Elena is the sort of mentor that Becky needs, someone who encourages her to cool her rage. The back and forth between these two characters are some of the best moments in the film, a quiet contrast to all the violence. Burse offers a level-headed, sometimes quiet, but important performance, a counterbalance to Becky’s simmering rage.

Yet, this peaceful co-existence doesn’t last long. The Noble Men target Becky because she refuses to take their crap when they come into the diner while she’s working. They invade her home and kidnap her dog, Diego, who survived the first film. Don’t mess with this girl’s dog! Otherwise, you’ll face her wrath.

The Wrath of Becky’s Contemporary Villains

The first film had generally generic villains, though James’ performance was memorable. He was an intimidating baddie. This group of white supremacists feels much more contemporary. They plan to crash a townhall and assassinate a senator (Gabriella Piazza). The men also go on misogynist, xenophobic, and anti-immigrant diatribes, too. These are definitely Proud Boy stand-ins who certainly would have been in DC on January 6. One of them even quotes Trump’s now infamous “stand back, stand by” line.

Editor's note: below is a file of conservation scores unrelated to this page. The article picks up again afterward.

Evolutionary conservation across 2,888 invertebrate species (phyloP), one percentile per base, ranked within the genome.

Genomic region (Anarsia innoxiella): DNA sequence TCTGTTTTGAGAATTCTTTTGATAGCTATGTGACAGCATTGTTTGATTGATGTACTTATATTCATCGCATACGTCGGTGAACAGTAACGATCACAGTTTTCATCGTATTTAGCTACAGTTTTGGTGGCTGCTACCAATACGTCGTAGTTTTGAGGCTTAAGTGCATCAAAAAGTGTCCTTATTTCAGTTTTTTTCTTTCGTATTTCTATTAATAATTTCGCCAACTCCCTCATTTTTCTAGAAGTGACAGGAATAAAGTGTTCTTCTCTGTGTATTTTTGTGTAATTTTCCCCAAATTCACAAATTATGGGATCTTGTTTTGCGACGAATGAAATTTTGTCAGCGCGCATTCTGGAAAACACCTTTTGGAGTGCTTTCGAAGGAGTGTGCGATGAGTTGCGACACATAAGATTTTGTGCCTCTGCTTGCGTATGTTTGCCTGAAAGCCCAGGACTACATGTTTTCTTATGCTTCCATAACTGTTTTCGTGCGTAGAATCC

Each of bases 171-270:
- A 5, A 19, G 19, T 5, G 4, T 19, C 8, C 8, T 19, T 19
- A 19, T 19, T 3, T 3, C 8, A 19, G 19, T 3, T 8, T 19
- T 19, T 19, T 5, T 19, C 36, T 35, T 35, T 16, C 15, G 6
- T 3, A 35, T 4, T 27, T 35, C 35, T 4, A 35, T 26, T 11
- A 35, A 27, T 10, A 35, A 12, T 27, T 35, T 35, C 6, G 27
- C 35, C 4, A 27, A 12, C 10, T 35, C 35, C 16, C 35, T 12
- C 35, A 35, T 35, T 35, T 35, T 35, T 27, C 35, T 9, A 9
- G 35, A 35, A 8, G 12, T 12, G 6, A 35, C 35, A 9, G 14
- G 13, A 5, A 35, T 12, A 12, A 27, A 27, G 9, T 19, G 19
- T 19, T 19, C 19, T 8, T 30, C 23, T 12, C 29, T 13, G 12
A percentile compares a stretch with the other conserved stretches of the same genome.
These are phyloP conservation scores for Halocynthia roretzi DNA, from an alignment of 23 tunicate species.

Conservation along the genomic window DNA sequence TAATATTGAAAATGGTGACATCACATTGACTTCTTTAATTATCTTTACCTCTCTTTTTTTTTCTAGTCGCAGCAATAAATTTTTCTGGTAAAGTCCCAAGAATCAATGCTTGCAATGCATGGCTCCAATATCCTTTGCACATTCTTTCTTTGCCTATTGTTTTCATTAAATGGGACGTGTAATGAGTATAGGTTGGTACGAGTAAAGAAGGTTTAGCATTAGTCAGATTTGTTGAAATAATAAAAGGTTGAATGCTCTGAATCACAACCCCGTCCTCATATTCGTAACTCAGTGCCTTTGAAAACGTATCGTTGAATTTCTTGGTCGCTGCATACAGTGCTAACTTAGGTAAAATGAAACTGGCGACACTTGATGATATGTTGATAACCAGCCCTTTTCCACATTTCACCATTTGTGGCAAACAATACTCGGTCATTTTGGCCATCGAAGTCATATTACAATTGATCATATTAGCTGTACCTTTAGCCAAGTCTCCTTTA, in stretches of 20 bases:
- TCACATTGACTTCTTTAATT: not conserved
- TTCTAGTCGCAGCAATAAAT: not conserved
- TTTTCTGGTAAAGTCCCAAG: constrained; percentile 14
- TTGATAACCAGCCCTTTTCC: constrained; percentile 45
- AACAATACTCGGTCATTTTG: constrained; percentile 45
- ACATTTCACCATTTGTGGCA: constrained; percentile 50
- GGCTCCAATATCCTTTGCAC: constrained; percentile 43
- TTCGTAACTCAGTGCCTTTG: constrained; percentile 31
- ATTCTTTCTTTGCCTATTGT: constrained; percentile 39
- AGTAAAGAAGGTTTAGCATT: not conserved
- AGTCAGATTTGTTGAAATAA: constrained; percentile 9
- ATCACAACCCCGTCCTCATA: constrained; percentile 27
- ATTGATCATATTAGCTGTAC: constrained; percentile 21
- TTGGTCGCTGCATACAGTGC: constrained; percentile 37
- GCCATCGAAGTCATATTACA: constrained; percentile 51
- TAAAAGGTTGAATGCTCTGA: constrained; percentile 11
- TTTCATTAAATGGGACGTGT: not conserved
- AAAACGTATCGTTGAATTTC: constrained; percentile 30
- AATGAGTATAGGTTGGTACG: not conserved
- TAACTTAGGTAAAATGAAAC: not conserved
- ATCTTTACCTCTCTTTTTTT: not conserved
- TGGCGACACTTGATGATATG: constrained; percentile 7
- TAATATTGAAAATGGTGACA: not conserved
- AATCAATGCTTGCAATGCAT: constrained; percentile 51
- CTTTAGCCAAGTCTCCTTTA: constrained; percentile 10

Surprisingly, Sean William Scott does quite a good job as the ringleader, Daryl Jr., whose mom, Daryl Sr., is the mastermind behind the domestic terrorist cell. Unlike the other minions, there’s a sort of sophistication to Scott’s character. He manages to be frightening without raising his voice, and he avoids the cliche, far-right jargon of his goon squad. There’s one chilling scene in particular where he recounts killing someone with his bare hands while serving in Iraq. Seeing him go head-to-head with Becky makes for an entertaining and nail-biting romp.

That said, both films suffer a bit in the villain department. While Scott plays an unnerving bad guy, the rest of his crew is unforgettable. Horror fans will recognize Children of the Corn star Courtney Gains, but unfortunately, he’s not given that much to do, either. It’s not even clear why any of these guys would join the Noble Men and do something as extreme as murdering a senator. Other than Daryl Jr., the rest of the Noble Men come across as cardboard cutouts. You’ll be happy when Becky mows them down, so you don’t have to hear their cliched phrases anymore.

Becky’s Ending and the Hint of a Third Film

Without spoiling anything, let’s just say a third film seems likely. The last 10 minutes take quite the turn, while bringing everything back to the mysterious key from the first film. Perhaps we’ll finally know what that key is all about and why the Neo-Nazis wanted it so badly.

The Wrath of Becky is an engaging splatterfest. Wilson really grows into a take-no-prisoners anti-hero, and I’d love to see her kick more white supremacist butt in a third film. Yet, for all of its buckets of blood, The Wrath of Becky still explores and even expands upon the themes in the first film, namely the price of revenge and the way we process trauma. Beyond the slaughter, there’s something deeper here.

The Wrath of Becky opens in theaters on May 26.